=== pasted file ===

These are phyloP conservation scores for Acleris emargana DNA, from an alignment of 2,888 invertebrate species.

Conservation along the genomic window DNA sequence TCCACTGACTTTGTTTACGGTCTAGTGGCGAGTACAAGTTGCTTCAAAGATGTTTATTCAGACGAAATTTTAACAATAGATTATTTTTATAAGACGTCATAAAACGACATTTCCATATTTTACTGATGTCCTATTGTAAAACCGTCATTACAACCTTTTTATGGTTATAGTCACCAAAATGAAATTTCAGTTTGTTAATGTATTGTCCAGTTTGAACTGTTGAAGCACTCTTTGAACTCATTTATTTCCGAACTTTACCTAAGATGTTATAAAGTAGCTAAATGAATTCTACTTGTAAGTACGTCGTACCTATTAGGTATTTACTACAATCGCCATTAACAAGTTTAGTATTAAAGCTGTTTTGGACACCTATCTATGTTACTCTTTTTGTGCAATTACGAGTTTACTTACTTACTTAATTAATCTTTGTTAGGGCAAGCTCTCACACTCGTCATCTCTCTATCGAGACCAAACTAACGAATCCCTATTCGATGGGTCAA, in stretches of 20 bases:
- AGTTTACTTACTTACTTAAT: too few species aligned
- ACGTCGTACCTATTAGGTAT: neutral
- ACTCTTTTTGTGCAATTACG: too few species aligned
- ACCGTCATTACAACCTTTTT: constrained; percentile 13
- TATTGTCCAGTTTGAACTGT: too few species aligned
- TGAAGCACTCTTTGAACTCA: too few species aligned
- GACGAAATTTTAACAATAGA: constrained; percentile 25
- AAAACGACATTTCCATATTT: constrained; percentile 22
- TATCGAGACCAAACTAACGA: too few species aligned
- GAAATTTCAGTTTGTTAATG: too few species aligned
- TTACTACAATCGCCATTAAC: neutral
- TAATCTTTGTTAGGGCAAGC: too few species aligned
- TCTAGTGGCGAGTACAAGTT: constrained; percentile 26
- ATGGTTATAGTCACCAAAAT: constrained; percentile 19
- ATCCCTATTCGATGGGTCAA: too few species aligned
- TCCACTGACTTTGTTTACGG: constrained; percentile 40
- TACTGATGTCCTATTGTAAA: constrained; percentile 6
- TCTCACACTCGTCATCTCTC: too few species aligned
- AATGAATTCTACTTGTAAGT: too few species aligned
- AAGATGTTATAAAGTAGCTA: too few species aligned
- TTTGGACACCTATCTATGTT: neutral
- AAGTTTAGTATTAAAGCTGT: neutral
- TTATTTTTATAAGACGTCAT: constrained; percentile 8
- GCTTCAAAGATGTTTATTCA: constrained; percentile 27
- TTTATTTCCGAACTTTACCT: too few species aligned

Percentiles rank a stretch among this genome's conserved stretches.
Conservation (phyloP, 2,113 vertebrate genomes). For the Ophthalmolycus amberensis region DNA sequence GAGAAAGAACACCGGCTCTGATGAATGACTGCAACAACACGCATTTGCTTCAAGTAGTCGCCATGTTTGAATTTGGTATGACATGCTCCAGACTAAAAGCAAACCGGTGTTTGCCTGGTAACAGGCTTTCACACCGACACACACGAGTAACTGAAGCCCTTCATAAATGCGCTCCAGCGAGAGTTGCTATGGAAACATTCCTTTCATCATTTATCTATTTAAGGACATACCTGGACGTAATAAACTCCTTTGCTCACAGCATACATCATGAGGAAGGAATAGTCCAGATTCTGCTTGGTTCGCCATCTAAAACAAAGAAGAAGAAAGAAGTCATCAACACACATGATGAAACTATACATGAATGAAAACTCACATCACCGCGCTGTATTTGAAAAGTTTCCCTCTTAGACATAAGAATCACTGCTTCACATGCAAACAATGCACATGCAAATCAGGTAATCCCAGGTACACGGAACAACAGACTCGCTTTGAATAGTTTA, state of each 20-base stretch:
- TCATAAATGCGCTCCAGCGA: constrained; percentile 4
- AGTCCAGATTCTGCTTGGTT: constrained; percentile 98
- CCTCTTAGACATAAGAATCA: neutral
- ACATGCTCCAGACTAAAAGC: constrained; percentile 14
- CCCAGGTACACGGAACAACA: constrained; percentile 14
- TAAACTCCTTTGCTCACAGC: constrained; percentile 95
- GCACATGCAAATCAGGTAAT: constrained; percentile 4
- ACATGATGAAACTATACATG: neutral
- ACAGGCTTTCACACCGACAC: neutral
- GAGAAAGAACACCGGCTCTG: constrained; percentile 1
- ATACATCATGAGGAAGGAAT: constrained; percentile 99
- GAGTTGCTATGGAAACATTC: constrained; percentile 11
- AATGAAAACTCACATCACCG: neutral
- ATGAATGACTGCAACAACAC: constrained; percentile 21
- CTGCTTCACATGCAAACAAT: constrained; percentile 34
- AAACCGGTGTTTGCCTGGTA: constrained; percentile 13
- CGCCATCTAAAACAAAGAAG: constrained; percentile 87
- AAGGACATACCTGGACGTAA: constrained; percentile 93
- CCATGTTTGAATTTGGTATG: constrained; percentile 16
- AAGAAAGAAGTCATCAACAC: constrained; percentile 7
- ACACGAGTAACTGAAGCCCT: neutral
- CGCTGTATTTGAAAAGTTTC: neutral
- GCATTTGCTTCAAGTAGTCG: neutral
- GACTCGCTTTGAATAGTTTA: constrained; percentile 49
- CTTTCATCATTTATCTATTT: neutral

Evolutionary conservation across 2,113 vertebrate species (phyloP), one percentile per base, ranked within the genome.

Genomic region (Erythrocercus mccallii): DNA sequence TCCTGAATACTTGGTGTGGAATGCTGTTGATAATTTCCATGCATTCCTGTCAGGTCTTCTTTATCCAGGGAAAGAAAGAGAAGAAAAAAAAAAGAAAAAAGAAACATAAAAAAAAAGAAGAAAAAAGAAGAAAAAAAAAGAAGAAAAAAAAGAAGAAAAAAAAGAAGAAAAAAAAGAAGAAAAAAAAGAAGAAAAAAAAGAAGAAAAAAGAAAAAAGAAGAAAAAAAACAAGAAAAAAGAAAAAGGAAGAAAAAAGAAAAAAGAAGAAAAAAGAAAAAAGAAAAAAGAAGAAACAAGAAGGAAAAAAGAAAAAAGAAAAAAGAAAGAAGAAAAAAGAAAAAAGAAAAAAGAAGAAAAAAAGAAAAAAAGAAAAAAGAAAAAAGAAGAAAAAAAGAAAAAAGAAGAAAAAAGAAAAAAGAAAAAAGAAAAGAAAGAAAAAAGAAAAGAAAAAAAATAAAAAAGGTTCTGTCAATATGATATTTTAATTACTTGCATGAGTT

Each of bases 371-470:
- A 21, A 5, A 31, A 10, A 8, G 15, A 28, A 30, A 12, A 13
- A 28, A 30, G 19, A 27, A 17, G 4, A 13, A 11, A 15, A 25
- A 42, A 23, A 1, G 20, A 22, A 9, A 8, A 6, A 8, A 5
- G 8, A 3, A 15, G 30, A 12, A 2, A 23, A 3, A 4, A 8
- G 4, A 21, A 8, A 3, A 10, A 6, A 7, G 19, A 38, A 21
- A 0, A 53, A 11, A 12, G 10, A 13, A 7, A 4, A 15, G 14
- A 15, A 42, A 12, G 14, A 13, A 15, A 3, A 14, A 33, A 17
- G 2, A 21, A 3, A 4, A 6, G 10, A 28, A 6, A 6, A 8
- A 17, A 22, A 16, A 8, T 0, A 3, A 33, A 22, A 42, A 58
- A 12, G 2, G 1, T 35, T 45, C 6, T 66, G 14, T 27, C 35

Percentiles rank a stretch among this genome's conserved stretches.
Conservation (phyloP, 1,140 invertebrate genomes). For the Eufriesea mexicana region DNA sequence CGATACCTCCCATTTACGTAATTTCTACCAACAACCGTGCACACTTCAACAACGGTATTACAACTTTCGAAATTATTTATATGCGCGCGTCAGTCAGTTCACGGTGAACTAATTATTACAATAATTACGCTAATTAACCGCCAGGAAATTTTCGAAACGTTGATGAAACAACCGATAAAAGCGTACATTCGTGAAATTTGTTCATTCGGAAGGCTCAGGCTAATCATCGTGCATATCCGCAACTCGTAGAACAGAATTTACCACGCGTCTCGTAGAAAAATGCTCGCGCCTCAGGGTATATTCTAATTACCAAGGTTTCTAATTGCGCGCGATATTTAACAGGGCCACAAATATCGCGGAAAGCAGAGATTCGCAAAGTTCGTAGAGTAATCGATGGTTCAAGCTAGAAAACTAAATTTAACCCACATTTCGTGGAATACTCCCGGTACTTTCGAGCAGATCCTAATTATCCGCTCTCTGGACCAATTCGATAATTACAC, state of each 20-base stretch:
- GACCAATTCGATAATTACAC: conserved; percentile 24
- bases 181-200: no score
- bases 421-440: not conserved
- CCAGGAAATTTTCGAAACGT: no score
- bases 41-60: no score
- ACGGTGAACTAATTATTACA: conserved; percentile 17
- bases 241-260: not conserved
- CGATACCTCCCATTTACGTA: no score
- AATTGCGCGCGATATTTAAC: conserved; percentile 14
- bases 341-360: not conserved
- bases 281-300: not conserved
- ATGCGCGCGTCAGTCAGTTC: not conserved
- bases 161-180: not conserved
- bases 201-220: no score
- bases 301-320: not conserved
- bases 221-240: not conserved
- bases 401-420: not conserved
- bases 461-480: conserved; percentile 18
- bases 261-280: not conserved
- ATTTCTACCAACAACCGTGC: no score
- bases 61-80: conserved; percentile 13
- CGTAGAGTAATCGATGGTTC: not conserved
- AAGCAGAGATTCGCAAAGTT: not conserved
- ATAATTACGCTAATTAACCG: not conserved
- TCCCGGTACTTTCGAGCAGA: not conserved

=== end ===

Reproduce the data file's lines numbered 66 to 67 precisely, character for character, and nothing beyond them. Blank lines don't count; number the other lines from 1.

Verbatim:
- A 17, A 22, A 16, A 8, T 0, A 3, A 33, A 22, A 42, A 58
- A 12, G 2, G 1, T 35, T 45, C 6, T 66, G 14, T 27, C 35